Flipping A Coin 10,000 Times With A Dedicated Machine

Flipping a coin is often the initial example used to help teach probability and statistics to maths students. Often, there is talk of how, given a fair coin, the probability of landing heads or tails should approach 0.5. Of course, if you want to test this, it pays to have a machine do the hard work for you. [Andrew Consroe] has the rig to do just that.

The build consists largely of 3D printed parts. A large cylindrical shroud is used to keep the coin within the flipping area. A spring-loaded dowel is actuated by a stepper motor spinning a cam, which flips the coin. Once the coin has landed, it is photographed with a webcam. An image processing pipeline then determines whether the coin landed heads or tails. A black spot is used on one side of the coin to aid analysis, as the poor-quality webcam images weren’t good enough to recognise the coin in its standard form. Once the flip has been analysed, a sliding aperture is used to push the coin back towards the flipper for the next cycle.

The machine completes a flip approximately every two seconds, meaning 10,000 flips would take approximately 2.5 days. Unfortunately, due to noise and occasional coin escapes, [Andrew] hasn’t yet been able to achieve his goal. He aims to increase speed significantly before making an all-out attempt.

Coin flips can make for decent random numbers, but if you need better ones, perhaps NIST can help you out. Video after the break.

31 thoughts on “Flipping A Coin 10,000 Times With A Dedicated Machine

    1. Very overdesigned IMO… color 1 side of coin with red sharpie, one side with green sharpie, then at least you have equal amount of ink each side, then use a red beam to light sensor one direction and green beam to light sensor other direction, detect flip when it is re-centered. Massage your outputs how you like with a little logic, or (gasp) an ATtiny85 Then with a single motor cam drive reset arms, which can be 4 arms, and compress a spring with another cam, which lets go of it to release the flipper. Whole thing just continuously driven at 30 RPM.

    1. The problem is that if you count a coin that bounced off the lid, you no longer have “identical” circumstances for all coins flipped…some may have bounced off the lid while others didn’t.

      I little taller and wider would be ideal…but it’s certainly close enough as is.

    1. I would think the particular flipping mechanism here would be do a terrible job giving reasonably random flips. It would be interesting to do an actual statistical analysis on the data generated. Even a device that gives a 0.1 or 0.9 chance of actually changing the coin state will still produce very close to 50% head and 50% tails, but the actual patterns of heads and tails will look completely different than a random sequence.

  1. This project is a good introduction to the statistics of project management where the odds of things going as planned is always 0.0% Maybe it will also be possible to compute the odds of this project ever achieving its goal. The other interesting number to be computed here is the number of bits of useful information derived from the experiment, and the challenge here will be in distinguishing the difference between this number and zero.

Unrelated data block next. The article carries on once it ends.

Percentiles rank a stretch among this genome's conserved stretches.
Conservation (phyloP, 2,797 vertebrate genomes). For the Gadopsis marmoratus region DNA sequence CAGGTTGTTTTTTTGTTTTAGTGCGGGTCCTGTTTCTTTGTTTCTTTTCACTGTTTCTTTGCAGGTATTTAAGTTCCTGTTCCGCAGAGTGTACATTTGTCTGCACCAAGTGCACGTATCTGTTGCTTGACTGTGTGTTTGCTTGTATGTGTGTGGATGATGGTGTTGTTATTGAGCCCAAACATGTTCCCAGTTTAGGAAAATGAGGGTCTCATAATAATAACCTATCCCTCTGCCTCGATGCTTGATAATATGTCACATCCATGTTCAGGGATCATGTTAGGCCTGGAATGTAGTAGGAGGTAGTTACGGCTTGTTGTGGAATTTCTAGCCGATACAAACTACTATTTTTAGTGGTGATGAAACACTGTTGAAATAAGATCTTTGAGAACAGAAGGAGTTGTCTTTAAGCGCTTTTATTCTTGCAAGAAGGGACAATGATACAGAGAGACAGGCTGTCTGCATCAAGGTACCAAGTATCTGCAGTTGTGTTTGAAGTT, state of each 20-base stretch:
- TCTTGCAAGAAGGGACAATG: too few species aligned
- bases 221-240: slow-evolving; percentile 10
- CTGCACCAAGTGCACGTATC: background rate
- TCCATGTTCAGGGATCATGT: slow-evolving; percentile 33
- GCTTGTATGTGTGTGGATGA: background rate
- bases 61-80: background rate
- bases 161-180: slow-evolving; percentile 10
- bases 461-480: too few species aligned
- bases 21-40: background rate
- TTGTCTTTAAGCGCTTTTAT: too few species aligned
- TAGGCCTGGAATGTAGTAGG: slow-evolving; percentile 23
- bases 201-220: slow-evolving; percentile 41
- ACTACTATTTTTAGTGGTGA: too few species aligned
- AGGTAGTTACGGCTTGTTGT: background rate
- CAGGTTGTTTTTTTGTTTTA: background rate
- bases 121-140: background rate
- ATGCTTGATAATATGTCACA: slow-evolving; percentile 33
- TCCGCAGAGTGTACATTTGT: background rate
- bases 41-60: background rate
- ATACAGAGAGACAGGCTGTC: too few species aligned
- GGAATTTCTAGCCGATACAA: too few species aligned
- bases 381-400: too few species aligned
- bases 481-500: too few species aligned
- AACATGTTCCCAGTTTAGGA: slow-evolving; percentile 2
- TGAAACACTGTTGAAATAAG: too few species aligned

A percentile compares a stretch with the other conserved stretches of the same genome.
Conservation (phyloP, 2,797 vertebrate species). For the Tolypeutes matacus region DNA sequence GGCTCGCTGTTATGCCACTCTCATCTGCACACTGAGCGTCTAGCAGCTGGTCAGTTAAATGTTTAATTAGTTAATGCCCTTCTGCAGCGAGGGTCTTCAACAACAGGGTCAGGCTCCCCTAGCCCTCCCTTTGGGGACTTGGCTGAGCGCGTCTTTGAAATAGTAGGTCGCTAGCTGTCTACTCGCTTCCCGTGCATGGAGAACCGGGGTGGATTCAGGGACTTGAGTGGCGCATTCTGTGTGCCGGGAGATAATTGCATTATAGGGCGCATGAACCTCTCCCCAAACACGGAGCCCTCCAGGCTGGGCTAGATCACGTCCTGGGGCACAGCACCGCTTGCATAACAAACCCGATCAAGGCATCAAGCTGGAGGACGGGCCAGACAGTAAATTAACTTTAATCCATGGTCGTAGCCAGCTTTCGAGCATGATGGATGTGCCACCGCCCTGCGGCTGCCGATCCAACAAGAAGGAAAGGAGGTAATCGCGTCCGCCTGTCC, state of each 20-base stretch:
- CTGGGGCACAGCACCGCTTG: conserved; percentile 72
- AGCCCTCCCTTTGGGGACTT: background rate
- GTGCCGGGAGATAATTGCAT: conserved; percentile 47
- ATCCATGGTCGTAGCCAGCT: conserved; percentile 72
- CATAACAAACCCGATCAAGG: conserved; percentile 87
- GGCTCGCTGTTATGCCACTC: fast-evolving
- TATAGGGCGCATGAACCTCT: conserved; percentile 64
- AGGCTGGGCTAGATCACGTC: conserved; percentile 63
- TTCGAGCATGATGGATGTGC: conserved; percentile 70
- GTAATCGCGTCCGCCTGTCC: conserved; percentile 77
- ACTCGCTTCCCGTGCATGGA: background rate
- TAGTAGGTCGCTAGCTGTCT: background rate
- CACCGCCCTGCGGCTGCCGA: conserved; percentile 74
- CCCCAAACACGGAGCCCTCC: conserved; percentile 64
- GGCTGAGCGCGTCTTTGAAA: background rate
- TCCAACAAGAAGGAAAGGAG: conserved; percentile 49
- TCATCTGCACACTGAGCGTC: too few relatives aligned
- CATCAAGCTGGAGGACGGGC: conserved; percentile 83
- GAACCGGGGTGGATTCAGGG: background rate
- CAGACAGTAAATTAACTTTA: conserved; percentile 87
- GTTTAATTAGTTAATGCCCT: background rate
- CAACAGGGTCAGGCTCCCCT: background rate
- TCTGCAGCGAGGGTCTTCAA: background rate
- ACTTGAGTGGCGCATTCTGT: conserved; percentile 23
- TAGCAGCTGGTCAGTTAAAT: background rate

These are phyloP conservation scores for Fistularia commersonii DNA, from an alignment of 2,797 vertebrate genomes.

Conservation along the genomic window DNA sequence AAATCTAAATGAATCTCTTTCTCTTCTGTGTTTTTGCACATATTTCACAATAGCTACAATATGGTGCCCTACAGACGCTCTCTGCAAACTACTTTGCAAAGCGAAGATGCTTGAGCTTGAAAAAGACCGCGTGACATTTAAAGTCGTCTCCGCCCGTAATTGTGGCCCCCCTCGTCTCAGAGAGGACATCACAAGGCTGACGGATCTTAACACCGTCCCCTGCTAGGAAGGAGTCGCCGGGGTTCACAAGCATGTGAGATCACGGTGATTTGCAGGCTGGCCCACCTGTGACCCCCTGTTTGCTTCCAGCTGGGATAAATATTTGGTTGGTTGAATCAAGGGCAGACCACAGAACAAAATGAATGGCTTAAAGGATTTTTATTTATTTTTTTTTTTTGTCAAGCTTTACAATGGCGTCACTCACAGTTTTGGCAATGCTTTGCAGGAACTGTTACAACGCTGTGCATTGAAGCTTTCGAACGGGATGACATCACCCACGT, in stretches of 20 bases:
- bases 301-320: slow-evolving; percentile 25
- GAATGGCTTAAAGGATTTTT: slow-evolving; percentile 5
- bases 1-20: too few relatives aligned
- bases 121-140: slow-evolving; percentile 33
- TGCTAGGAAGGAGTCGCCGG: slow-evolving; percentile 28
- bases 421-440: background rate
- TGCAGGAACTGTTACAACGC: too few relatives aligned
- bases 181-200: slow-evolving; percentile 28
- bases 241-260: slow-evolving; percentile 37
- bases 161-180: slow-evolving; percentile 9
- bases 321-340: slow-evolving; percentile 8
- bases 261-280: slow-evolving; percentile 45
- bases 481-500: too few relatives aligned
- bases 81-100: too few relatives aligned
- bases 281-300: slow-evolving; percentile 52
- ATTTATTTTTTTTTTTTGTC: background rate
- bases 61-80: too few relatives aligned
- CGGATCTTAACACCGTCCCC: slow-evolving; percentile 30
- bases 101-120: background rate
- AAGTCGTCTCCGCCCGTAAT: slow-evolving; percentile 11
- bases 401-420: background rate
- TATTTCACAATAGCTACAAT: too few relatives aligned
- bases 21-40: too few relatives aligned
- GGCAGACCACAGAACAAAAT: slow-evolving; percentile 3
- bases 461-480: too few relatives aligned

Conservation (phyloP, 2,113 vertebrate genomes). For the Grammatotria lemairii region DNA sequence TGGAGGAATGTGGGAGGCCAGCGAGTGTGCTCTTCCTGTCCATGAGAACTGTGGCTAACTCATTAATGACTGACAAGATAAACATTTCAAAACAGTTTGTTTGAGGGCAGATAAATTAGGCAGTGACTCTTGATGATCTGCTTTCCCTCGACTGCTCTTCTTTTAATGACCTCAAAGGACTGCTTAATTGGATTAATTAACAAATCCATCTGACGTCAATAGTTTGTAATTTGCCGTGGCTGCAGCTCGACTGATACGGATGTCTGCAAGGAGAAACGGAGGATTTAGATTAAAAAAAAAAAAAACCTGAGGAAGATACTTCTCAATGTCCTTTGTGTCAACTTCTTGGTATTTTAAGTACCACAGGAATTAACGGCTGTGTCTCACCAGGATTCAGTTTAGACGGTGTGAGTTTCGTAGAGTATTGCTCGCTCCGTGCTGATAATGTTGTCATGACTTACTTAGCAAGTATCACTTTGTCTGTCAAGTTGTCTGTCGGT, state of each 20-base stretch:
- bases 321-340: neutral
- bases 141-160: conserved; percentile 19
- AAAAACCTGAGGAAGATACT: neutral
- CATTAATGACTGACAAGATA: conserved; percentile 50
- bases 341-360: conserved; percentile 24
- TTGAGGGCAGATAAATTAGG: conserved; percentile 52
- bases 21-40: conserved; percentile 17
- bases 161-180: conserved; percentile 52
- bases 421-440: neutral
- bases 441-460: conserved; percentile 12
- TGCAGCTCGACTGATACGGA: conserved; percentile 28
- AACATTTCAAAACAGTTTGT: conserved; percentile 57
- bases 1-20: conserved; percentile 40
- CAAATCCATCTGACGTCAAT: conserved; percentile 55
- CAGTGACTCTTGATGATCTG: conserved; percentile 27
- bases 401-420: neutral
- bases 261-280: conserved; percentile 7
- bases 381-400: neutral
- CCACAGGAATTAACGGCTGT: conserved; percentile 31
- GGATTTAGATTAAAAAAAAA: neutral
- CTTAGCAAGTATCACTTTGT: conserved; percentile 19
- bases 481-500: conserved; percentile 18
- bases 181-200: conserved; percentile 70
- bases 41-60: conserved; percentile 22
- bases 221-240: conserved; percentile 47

2. “The machine completes a flip approximately every two seconds, meaning 10,000 flips would take approximately 2.5 days. ”

    10,000 flips at 2 seconds each is 20,000 seconds. 20,000 seconds is 5 hours, 33 minutes, and 20 seconds.

    100,000 flips, on the other hand, is 200,000 seconds which is approximately 2.31 days.

  3. Looking at the result at the end of the video:
    heads 4950 49.3%
    tails 5090 50.7%
    The different amount of metal on each side of the coin probably had a greater influence on any statistical bias than the ink dot, at least for only 10040 flips. It would be interesting to see the bias for each coin type (and years, a tiny bit more metal for some year numbers). e.g. years with 8’s in them would weight a tiny bit more than years with 1’s.

  4. It reminded me of Lancelot Hogben’s book “Mathematics for the million”, written at the hospital, so he had plenty of time to flip the coin manually for the examples in statistics. Unfortunately, he does not tell how many times he launched it.

  5. Great project and execution. One odd observation in one of composite result graphs with the small dots, it appears that the coin seldom lands in the 7 o’clock area. Is this some assymetrry in the flipper or am I just imagining this?

  6. I noticed the same thing when putting that graph together. Not exactly sure what the explanation is. The whole board was on top of a cushion to try to reduce noise so it may have been tilted slightly with 7 o’clock being the high spot. Thanks for the kind words and keen observation!

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